Location of Noel, Missouri
|• Total||2.08 sq mi (5.39 km2)|
|• Land||2.00 sq mi (5.18 km2)|
|• Water||0.08 sq mi (0.21 km2)|
|Elevation||833 ft (254 m)|
|• Estimate (2016)||1,816|
|• Density||880/sq mi (340/km2)|
|Time zone||Central (CST) (UTC-6)|
|• Summer (DST)||CDT (UTC-5)|
|GNIS feature ID||0723397|
Noel is a village in McDonald County, Missouri, United States, along the Elk River. The population was 1,832 at the 2010 census. It is part of the Fayetteville–Springdale–Rogers Metropolitan Area. It is home to a large population of Muslim Somali and Sudanese refugees, many of whom work at a Tyson Foods chicken-processing plant.
Noel later capitalized on its Christmas-themed name, along with North Pole, Alaska, Christmas, Michigan, Santa Claus, Indiana and Bethlehem, Pennsylvania. Each year, tens of thousands of Christmas cards and letters are sent to the USPS Noel Post Office during the holiday season to be stamped with a postmark reading, "Noel, Mo. - 'The Christmas City in the Ozark Vacation Land.'" This practice became popular by the late 1940s when Kate Smith, a radio and television singer, began telling the "Noel Story" during her broadcasts.
Noel is home to a Tyson Foods plant, where chicken is processed for human consumption. By 2010, between 400 and 500 Somali refugees, and 60 and 70 Sudanese refugees, out of 1,800 residents, lived in the town, most of whom worked for Tyson Foods. In 2011, 130 Muslim employees stopped working temporarily after they were discouraged from praying five times a day for fear of low productivity. Tyson Foods later released a statement dismissing it as a cross-cultural misunderstanding.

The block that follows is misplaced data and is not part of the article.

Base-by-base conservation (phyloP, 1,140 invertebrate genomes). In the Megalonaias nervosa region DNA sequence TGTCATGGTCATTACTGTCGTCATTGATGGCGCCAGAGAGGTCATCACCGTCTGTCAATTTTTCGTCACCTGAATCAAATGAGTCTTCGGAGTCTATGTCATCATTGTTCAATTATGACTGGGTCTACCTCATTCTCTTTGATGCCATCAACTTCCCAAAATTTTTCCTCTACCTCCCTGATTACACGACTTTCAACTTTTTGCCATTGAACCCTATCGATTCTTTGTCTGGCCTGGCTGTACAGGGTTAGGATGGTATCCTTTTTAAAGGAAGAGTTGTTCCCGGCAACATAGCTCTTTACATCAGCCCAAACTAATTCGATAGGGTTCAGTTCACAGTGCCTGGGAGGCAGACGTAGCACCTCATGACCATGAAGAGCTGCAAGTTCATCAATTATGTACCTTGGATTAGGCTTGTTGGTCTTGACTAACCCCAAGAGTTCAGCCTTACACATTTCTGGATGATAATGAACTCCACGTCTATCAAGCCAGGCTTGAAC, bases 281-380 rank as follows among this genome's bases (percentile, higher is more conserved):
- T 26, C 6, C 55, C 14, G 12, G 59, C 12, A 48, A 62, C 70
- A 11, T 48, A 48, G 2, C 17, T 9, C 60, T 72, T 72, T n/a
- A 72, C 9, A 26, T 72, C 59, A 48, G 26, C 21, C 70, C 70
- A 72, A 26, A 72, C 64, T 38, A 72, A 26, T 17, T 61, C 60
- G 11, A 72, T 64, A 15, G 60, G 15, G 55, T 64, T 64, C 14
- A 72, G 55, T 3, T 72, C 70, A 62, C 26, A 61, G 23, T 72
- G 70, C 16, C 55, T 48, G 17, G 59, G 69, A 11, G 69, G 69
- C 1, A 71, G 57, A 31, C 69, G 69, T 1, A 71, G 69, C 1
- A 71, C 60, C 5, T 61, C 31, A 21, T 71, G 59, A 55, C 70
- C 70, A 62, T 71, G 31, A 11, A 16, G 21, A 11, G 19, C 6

A mosque was established in 2009, and an African Grocery Store which sells headscarves and rugs in 2010; both are located on the Main Street. In 2017, the Mayor, John Lafley, said the Muslim refugees, "want to practice their Sharia law here, and that's one thing the city won't tolerate".
In 1969 a train exploded in Noel killing one person and injuring 40.
Noel is located at (36.543361, -94.486238).
According to the United States Census Bureau, the village has a total area of 2.08 square miles (5.39 km2), of which, 2.00 square miles (5.18 km2) is land and 0.08 square miles (0.21 km2) is water.
|U.S. Decennial Census|
As of the census of 2010, there were 1,832 people, 616 households, and 428 families residing in the village. The population density was 916.0 inhabitants per square mile (353.7/km2). There were 731 housing units at an average density of 365.5 per square mile (141.1/km2). The racial makeup of the village was 56.6% White, 5.0% African American, 2.4% Native American, 0.1% Asian, 2.9% Pacific Islander, 29.4% from other races, and 3.5% from two or more races. Hispanic or Latino of any race were 49.7% of the population.
There were 616 households of which 45.1% had children under the age of 18 living with them, 41.2% were married couples living together, 18.3% had a female householder with no husband present, 9.9% had a male householder with no wife present, and 30.5% were non-families. 22.4% of all households were made up of individuals and 6.4% had someone living alone who was 65 years of age or older. The average household size was 2.97 and the average family size was 3.43.